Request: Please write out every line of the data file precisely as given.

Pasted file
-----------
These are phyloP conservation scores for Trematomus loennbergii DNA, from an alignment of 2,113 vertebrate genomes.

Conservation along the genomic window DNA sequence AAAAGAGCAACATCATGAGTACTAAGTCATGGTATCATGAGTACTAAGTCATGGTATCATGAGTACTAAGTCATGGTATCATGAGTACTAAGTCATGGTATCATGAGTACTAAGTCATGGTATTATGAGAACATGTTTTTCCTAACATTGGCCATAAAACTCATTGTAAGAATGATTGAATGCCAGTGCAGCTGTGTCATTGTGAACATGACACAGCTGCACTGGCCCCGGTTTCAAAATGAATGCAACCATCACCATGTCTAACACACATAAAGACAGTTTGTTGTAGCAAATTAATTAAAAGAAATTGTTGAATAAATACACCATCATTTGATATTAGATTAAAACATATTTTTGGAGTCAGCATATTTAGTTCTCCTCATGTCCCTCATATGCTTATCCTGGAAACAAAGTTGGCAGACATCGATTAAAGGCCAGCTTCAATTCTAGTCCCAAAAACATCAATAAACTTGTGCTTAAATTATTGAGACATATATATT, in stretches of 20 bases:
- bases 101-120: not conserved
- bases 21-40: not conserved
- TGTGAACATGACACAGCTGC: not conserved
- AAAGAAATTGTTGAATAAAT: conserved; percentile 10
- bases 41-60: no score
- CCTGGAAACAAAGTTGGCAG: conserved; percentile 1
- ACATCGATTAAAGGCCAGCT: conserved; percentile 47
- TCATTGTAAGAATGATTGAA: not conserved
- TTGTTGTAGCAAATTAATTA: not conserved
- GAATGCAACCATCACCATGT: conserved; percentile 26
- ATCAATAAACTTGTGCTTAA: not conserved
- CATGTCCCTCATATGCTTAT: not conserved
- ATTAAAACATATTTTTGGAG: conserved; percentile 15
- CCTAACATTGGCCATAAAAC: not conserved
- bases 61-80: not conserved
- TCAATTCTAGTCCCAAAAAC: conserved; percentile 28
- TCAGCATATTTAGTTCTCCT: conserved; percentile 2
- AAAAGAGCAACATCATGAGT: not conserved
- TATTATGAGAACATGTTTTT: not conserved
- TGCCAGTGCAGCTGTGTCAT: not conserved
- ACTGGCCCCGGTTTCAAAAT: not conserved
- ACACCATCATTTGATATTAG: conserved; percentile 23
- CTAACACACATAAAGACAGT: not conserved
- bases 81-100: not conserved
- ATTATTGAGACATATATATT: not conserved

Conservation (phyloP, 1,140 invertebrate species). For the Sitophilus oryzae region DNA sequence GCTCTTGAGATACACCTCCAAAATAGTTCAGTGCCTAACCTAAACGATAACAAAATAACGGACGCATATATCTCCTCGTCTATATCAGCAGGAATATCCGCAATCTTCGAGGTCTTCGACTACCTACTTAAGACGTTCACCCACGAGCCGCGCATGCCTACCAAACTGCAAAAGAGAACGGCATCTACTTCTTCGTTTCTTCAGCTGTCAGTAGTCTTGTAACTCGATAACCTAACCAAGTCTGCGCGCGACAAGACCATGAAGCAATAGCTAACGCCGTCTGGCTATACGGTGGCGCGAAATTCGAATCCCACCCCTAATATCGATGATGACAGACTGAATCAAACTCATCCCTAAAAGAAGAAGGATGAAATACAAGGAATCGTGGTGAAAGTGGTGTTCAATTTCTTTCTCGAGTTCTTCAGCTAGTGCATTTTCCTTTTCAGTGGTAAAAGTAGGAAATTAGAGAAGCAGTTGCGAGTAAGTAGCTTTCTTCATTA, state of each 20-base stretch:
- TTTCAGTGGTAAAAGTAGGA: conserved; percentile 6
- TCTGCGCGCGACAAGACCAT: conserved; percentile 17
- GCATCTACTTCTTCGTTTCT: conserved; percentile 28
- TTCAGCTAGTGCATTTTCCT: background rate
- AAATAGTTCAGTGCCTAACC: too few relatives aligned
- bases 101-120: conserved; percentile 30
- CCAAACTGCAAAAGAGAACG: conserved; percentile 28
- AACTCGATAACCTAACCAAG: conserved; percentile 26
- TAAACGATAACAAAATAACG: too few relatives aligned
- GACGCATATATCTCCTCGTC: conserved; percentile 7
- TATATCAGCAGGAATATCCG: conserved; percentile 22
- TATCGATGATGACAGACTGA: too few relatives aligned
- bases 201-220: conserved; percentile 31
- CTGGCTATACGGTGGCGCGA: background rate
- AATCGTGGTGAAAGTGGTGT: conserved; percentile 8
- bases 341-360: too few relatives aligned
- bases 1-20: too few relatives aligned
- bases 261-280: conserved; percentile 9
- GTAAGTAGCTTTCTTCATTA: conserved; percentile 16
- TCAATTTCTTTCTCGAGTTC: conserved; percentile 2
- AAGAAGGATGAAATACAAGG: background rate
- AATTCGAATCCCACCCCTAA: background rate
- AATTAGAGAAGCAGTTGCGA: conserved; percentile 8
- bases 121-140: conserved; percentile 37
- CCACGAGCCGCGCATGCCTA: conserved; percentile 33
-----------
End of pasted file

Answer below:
These are phyloP conservation scores for Trematomus loennbergii DNA, from an alignment of 2,113 vertebrate genomes.

Conservation along the genomic window DNA sequence AAAAGAGCAACATCATGAGTACTAAGTCATGGTATCATGAGTACTAAGTCATGGTATCATGAGTACTAAGTCATGGTATCATGAGTACTAAGTCATGGTATCATGAGTACTAAGTCATGGTATTATGAGAACATGTTTTTCCTAACATTGGCCATAAAACTCATTGTAAGAATGATTGAATGCCAGTGCAGCTGTGTCATTGTGAACATGACACAGCTGCACTGGCCCCGGTTTCAAAATGAATGCAACCATCACCATGTCTAACACACATAAAGACAGTTTGTTGTAGCAAATTAATTAAAAGAAATTGTTGAATAAATACACCATCATTTGATATTAGATTAAAACATATTTTTGGAGTCAGCATATTTAGTTCTCCTCATGTCCCTCATATGCTTATCCTGGAAACAAAGTTGGCAGACATCGATTAAAGGCCAGCTTCAATTCTAGTCCCAAAAACATCAATAAACTTGTGCTTAAATTATTGAGACATATATATT, in stretches of 20 bases:
- bases 101-120: not conserved
- bases 21-40: not conserved
- TGTGAACATGACACAGCTGC: not conserved
- AAAGAAATTGTTGAATAAAT: conserved; percentile 10
- bases 41-60: no score
- CCTGGAAACAAAGTTGGCAG: conserved; percentile 1
- ACATCGATTAAAGGCCAGCT: conserved; percentile 47
- TCATTGTAAGAATGATTGAA: not conserved
- TTGTTGTAGCAAATTAATTA: not conserved
- GAATGCAACCATCACCATGT: conserved; percentile 26
- ATCAATAAACTTGTGCTTAA: not conserved
- CATGTCCCTCATATGCTTAT: not conserved
- ATTAAAACATATTTTTGGAG: conserved; percentile 15
- CCTAACATTGGCCATAAAAC: not conserved
- bases 61-80: not conserved
- TCAATTCTAGTCCCAAAAAC: conserved; percentile 28
- TCAGCATATTTAGTTCTCCT: conserved; percentile 2
- AAAAGAGCAACATCATGAGT: not conserved
- TATTATGAGAACATGTTTTT: not conserved
- TGCCAGTGCAGCTGTGTCAT: not conserved
- ACTGGCCCCGGTTTCAAAAT: not conserved
- ACACCATCATTTGATATTAG: conserved; percentile 23
- CTAACACACATAAAGACAGT: not conserved
- bases 81-100: not conserved
- ATTATTGAGACATATATATT: not conserved

Conservation (phyloP, 1,140 invertebrate species). For the Sitophilus oryzae region DNA sequence GCTCTTGAGATACACCTCCAAAATAGTTCAGTGCCTAACCTAAACGATAACAAAATAACGGACGCATATATCTCCTCGTCTATATCAGCAGGAATATCCGCAATCTTCGAGGTCTTCGACTACCTACTTAAGACGTTCACCCACGAGCCGCGCATGCCTACCAAACTGCAAAAGAGAACGGCATCTACTTCTTCGTTTCTTCAGCTGTCAGTAGTCTTGTAACTCGATAACCTAACCAAGTCTGCGCGCGACAAGACCATGAAGCAATAGCTAACGCCGTCTGGCTATACGGTGGCGCGAAATTCGAATCCCACCCCTAATATCGATGATGACAGACTGAATCAAACTCATCCCTAAAAGAAGAAGGATGAAATACAAGGAATCGTGGTGAAAGTGGTGTTCAATTTCTTTCTCGAGTTCTTCAGCTAGTGCATTTTCCTTTTCAGTGGTAAAAGTAGGAAATTAGAGAAGCAGTTGCGAGTAAGTAGCTTTCTTCATTA, state of each 20-base stretch:
- TTTCAGTGGTAAAAGTAGGA: conserved; percentile 6
- TCTGCGCGCGACAAGACCAT: conserved; percentile 17
- GCATCTACTTCTTCGTTTCT: conserved; percentile 28
- TTCAGCTAGTGCATTTTCCT: background rate
- AAATAGTTCAGTGCCTAACC: too few relatives aligned
- bases 101-120: conserved; percentile 30
- CCAAACTGCAAAAGAGAACG: conserved; percentile 28
- AACTCGATAACCTAACCAAG: conserved; percentile 26
- TAAACGATAACAAAATAACG: too few relatives aligned
- GACGCATATATCTCCTCGTC: conserved; percentile 7
- TATATCAGCAGGAATATCCG: conserved; percentile 22
- TATCGATGATGACAGACTGA: too few relatives aligned
- bases 201-220: conserved; percentile 31
- CTGGCTATACGGTGGCGCGA: background rate
- AATCGTGGTGAAAGTGGTGT: conserved; percentile 8
- bases 341-360: too few relatives aligned
- bases 1-20: too few relatives aligned
- bases 261-280: conserved; percentile 9
- GTAAGTAGCTTTCTTCATTA: conserved; percentile 16
- TCAATTTCTTTCTCGAGTTC: conserved; percentile 2
- AAGAAGGATGAAATACAAGG: background rate
- AATTCGAATCCCACCCCTAA: background rate
- AATTAGAGAAGCAGTTGCGA: conserved; percentile 8
- bases 121-140: conserved; percentile 37
- CCACGAGCCGCGCATGCCTA: conserved; percentile 33